You might hear mindfulness in terms as the new buzz word in the counselling field. There are many definitions out there and its origins date back to earliest Buddhist history. To be mindful is to really be aware of your surroundings, and your thoughts. It is not about judgement, it is about simply what you experience.

This notion of being present has been important around the treatment of those dealing with anxiety. To be truly mindful is to be able to slow yourself down and be aware of your most concrete actions such as breathing. Slow meaningful breaths from deep in your diaphragm can help soothe your heart, mind and soul. I have found a book such as “The Mini-Retreat Solution” by Julia James to be helpful. She talks about such mindful exercises such as a ‘catwalk’ which begins with you shifting back and forth while standing almost resembling a ‘rocking a baby’ action or ….a cat getting up from their sleep. You can do this exercise while standing at work and you are noticing your breathing coming from up high in your chest or your heart pounding too fast.

I encourage my clients to prepare a ‘tool kit’ or ‘care package’ either metaphorically or actually creating one. In this they may choose to include anything that helps soothe them such as bags of tea, soothing photographs, artwork, drawing paper, music etc. This way it empowers one to use more mindfulness practices instead being focused on any unhealthy or stress inducing thoughts that are clearly not being helpful.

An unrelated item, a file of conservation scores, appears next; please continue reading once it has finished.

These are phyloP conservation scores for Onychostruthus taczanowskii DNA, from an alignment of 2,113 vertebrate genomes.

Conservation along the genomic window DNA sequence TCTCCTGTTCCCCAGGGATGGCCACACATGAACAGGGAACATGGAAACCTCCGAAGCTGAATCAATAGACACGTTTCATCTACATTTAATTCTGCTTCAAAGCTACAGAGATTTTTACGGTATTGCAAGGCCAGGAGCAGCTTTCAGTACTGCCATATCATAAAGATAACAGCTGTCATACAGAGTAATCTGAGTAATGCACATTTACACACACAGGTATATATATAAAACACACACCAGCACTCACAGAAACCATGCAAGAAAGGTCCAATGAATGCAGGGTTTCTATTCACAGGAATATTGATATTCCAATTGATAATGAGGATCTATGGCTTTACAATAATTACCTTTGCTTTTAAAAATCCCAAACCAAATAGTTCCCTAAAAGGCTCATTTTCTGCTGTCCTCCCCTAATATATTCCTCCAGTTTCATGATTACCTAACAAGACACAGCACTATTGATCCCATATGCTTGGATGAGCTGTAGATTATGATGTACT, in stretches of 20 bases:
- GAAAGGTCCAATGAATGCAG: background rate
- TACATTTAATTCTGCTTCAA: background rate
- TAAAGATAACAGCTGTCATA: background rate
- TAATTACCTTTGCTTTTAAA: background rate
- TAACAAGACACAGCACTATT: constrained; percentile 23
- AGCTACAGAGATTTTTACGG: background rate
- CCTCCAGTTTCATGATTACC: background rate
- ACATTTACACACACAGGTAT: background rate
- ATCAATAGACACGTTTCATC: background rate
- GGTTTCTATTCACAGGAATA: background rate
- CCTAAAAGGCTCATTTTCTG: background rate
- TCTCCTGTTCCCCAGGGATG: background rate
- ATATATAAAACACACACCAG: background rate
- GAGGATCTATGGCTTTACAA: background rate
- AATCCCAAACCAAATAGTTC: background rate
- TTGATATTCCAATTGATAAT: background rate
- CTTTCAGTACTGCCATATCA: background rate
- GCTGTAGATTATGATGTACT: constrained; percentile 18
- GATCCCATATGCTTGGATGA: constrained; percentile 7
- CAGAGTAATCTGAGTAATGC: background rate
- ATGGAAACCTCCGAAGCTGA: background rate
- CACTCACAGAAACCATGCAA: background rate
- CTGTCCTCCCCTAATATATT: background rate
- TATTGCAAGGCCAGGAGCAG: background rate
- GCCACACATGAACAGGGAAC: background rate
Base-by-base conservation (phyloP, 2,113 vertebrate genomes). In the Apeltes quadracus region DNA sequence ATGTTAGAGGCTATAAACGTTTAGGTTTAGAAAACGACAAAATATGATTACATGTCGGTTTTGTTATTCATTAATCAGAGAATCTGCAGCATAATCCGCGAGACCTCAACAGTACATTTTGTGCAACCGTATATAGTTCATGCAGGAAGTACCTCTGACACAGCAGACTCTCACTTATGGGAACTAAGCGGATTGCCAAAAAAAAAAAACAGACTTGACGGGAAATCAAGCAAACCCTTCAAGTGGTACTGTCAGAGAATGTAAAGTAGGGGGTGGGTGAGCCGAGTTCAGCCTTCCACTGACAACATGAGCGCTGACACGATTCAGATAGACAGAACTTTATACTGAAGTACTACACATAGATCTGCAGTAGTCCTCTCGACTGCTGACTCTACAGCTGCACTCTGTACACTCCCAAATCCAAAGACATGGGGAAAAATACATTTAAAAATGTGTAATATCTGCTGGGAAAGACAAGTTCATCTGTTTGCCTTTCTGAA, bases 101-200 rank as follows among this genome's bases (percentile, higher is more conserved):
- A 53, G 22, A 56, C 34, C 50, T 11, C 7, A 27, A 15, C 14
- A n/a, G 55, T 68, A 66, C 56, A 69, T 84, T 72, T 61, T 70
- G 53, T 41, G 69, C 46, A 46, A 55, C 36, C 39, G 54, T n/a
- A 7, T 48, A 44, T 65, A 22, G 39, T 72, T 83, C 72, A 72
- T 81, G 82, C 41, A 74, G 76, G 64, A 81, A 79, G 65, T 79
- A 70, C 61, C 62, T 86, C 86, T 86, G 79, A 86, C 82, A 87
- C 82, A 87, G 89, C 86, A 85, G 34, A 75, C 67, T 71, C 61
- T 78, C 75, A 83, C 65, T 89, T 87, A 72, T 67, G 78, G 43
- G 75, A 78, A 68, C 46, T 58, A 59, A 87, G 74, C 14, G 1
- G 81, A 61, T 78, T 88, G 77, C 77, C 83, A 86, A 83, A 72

Seattle theorist John Gottman would suggest that soothing exercises are important if you notice that you are becoming emotionally triggered. Taken from his 4 Horsemen Model he would suggest that if your heart beat is over 100 beats per minute it would mean that you are emotionally flooded and not able to focus on the conversation or conflict you are in. At that point it is important to remove yourself from the stressful conversation and soothe yourself (mindful practices is a great place to start). This way you can actually bring your heart rate down to the typical resting heart rate of 60-80 beats / minute which can allow you to better function in the situation that you are trying to resolve.

Let me know what you think. Please feel free to email or contact me at 778-773-2465 to make an appointment at my South Surrey practice.